Book Review: Freakonomics by Steven D. Levitt and Stephen J. Dubner

If you’re at all interested in economics, data science, or even just popular books, it’s a good bet that you’ve heard of the 2005 New York Times bestseller, Freakonomics: A Rogue Economist Explores the Hidden Side of Everything. Eight years might seem to be a long shelf life for a book about statistics, particularly one dealing with current events, but as one of the first books to push economics and data science into popular consciousness, we think it’s definitely worth taking a second look.

Joel Selanikio: The Surprising Seeds of a Big-Data Revolution in Healthcare

Joel Selanikio’s TED Talk explores health care data collection methods from the 1990s to current day. His cloud-based software program, Magpi, took data collection from the traditional hand-held Palm Pilot to a user-friendly website interface that could push to mobile phones. This innovation compressed a process that had previously taken two years to one that now takes five minutes.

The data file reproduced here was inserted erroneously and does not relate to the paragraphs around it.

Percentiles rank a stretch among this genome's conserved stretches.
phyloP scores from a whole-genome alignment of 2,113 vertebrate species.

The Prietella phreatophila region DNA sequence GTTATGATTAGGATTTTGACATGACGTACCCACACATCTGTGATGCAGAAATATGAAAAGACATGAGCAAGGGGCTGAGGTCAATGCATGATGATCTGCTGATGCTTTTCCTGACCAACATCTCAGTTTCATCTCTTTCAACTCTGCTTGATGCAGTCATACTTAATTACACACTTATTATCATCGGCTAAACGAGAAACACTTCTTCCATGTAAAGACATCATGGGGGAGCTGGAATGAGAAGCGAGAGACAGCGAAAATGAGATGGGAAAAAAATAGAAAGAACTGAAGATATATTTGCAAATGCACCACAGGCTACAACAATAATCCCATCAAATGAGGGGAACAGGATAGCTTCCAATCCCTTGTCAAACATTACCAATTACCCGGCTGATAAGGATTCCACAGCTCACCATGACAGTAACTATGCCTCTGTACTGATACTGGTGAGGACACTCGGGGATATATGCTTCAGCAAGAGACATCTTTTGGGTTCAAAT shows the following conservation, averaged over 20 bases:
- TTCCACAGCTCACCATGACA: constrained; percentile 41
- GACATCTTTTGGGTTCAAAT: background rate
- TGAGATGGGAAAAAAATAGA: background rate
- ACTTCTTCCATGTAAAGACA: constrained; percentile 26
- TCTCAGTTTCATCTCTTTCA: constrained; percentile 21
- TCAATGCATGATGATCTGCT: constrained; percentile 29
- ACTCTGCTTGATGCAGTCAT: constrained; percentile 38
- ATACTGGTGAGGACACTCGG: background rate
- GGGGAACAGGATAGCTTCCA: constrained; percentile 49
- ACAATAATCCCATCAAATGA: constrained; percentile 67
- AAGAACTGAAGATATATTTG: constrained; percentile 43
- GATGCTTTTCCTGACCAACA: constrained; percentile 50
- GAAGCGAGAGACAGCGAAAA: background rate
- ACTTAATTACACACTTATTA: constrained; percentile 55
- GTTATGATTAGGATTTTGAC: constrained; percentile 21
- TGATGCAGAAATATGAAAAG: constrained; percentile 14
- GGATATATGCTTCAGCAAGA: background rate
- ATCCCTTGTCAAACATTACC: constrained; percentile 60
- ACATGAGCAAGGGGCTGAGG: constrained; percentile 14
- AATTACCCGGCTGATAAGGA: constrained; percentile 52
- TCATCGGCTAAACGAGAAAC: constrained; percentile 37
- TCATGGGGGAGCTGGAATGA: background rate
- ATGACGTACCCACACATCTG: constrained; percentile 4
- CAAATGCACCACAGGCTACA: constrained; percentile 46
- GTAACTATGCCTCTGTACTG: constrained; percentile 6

Data Digest: Week of 9/30

Last week in data: IBM uses open-source modeling to predict malaria outbreaks, scientists take responsibility for creating a data code of ethics, fantasy football provides the perfect training ground for data science startups, data mining algorithms may soon be able to summarize key points of your emails, and farmers embrace rainfall and soil data when planning for next season’s yields.

Skeptical Science: Viewing Data with a Critical Eye

When James Cattermole was asked to get a cholesterol test for his 15-month-old in order to obtain insurance, he wanted to know why. The answer lay in the data. Albert Einstein said it best: “Not everything that can be counted counts, and not everything that counts can be counted.” Cattermole’s experience is the perfect example of missing the forest for the (Big Data) trees.

Jer Thorp: Make Data More Human

In his 2011 TED Talk, Jer Thorp walks us through his software-based art, which formed the basis for the interconnected order of victims’ names on the 9/11 memorial in NYC. Working with the company that built the memorial, he created an algorithm that could honor victims’ relationships through “adjacency requests.” Those requests represented the real life networks that made up the victims’ lives and are now embodied in the memorial.

Data Digest: Week of 9/23

Last week in data: data science makes a difference in the lives of pets AND premature babies, Bigfoot is tracked with data visualization, and Google refreshes evergreen content to bring you the most comprehensive answers to your queries.